Hunger and food insecurity don’t discriminate: they affect people of all ages, races, and genders. They exist in every community in Cook County. They happen everywhere and could be affecting someone in your neighborhood today.
What Is Food Insecurity?
Food insecurity is the condition where people cannot reliably access adequate, nutritious food. Lack of financial and other resources can cause it. People who are food insecure struggle to avoid hunger, a more narrow physiological condition.
Hunger is what you feel when you don’t have enough to eat. Food insecurity is the set of circumstances that prevent your access to food.
Food Insecurity Facts
- According to Feeding America’s Map the Meal Gap Study, one in seven people in Cook County will experience food insecurity this year.
- The Food Depository serves more than 812,000 individuals or 232,100 households each year.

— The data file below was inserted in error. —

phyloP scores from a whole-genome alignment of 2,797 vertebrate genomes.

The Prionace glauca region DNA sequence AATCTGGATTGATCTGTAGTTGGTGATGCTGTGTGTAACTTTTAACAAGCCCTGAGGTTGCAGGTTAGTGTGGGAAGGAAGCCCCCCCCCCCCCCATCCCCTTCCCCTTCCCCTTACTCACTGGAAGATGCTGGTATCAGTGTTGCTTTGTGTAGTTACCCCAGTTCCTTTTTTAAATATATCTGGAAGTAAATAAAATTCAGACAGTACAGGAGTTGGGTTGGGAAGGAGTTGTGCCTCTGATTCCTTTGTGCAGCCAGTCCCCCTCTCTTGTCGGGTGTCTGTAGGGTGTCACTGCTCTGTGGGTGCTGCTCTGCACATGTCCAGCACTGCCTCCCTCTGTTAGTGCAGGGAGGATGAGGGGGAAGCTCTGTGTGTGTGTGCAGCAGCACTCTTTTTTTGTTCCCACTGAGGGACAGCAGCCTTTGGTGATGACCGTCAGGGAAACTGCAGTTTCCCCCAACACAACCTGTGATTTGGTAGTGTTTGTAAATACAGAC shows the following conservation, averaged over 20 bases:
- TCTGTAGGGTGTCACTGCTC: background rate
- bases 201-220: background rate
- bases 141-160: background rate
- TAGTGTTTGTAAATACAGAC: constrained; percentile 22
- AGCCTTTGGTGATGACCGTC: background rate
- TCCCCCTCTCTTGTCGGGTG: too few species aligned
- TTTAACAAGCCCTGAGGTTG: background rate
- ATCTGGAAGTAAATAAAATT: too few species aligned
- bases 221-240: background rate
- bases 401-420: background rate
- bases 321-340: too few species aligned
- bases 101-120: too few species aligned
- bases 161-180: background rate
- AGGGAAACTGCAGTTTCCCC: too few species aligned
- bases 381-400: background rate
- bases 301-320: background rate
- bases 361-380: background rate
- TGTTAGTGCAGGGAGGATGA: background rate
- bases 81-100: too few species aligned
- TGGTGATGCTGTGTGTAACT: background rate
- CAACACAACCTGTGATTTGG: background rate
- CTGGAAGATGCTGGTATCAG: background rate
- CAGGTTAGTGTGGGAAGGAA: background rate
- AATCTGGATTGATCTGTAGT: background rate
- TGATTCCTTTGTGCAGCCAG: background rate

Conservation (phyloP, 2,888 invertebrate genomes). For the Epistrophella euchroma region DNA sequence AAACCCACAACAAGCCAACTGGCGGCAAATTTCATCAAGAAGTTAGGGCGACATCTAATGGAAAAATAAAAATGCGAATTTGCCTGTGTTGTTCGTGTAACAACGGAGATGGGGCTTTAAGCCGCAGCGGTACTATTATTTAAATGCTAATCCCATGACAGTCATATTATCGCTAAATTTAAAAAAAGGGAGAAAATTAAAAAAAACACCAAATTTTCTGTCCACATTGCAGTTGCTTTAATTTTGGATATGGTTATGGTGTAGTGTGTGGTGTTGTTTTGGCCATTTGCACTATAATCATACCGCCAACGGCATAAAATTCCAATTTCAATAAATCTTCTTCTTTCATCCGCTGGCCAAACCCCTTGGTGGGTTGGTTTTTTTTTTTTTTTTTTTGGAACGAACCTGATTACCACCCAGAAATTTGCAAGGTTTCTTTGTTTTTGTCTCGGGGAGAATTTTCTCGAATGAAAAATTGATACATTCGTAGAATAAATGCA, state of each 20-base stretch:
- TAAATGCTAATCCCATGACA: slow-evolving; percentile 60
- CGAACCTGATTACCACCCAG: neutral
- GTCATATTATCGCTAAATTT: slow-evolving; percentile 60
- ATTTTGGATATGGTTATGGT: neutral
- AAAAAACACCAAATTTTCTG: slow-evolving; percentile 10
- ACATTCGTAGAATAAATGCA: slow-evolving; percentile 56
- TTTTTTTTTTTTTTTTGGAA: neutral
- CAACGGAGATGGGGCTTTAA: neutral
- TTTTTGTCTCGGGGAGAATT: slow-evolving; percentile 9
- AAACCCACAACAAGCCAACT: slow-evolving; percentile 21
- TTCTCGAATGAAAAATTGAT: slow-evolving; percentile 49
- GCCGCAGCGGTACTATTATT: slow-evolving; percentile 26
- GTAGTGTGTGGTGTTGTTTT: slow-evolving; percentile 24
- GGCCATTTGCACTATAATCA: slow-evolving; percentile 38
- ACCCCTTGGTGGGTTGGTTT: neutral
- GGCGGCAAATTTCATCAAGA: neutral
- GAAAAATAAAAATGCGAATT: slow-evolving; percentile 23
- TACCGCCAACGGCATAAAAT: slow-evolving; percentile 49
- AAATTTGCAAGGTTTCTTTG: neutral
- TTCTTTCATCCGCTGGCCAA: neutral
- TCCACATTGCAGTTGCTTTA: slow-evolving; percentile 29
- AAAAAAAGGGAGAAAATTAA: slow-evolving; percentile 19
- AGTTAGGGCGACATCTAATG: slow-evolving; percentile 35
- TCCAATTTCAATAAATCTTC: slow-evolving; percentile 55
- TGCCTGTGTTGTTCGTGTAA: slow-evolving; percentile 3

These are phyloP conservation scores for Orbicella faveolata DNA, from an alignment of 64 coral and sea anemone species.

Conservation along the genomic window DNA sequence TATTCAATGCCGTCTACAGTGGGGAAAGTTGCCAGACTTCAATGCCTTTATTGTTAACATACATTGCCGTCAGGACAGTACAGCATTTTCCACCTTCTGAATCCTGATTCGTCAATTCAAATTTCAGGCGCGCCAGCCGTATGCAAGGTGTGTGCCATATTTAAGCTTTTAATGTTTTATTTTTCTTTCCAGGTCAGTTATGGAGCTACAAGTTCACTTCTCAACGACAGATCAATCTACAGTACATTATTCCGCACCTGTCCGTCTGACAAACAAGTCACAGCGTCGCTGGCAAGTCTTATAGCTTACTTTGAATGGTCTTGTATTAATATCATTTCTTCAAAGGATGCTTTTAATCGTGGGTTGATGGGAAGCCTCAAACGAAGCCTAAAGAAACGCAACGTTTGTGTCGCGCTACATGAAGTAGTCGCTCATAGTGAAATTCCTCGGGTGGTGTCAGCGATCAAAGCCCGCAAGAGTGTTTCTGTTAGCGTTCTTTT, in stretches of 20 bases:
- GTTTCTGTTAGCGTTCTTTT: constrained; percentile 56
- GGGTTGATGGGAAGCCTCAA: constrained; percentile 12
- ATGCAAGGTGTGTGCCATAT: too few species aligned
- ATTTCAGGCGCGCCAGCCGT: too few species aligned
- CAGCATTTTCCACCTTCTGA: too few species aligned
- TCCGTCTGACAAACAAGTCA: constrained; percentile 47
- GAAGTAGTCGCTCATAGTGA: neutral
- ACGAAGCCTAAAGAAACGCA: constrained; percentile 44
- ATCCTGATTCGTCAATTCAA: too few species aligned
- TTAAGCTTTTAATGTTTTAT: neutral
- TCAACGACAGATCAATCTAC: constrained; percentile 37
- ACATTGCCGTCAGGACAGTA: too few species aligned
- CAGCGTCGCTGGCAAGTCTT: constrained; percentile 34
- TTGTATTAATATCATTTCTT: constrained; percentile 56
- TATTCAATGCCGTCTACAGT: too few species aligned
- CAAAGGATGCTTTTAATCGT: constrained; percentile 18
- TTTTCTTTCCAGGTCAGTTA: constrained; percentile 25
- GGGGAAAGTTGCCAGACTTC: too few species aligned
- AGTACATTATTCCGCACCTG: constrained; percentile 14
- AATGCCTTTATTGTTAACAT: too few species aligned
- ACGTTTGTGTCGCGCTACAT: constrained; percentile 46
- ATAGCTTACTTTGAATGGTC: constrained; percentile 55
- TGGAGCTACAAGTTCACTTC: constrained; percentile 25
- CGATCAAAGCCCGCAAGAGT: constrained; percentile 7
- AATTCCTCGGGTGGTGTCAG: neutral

- Food insecurity varies greatly across the county. In some communities, more than half of all residents are food insecure.
- Food insecurity is usually episodic and often cyclical. People may require assistance a single time, for a few months, or on a more regular basis.
- There is no one face of food insecurity. The need varies among children, older adults, people with disabilities, veterans, the working poor, and others, as does the best way of reaching them.
- Making tradeoff decisions between paying for food and other basic needs such as medical bills and housing is common among Food Depository clients.
- Many food insecure households do not qualify for federal nutrition assistance programs.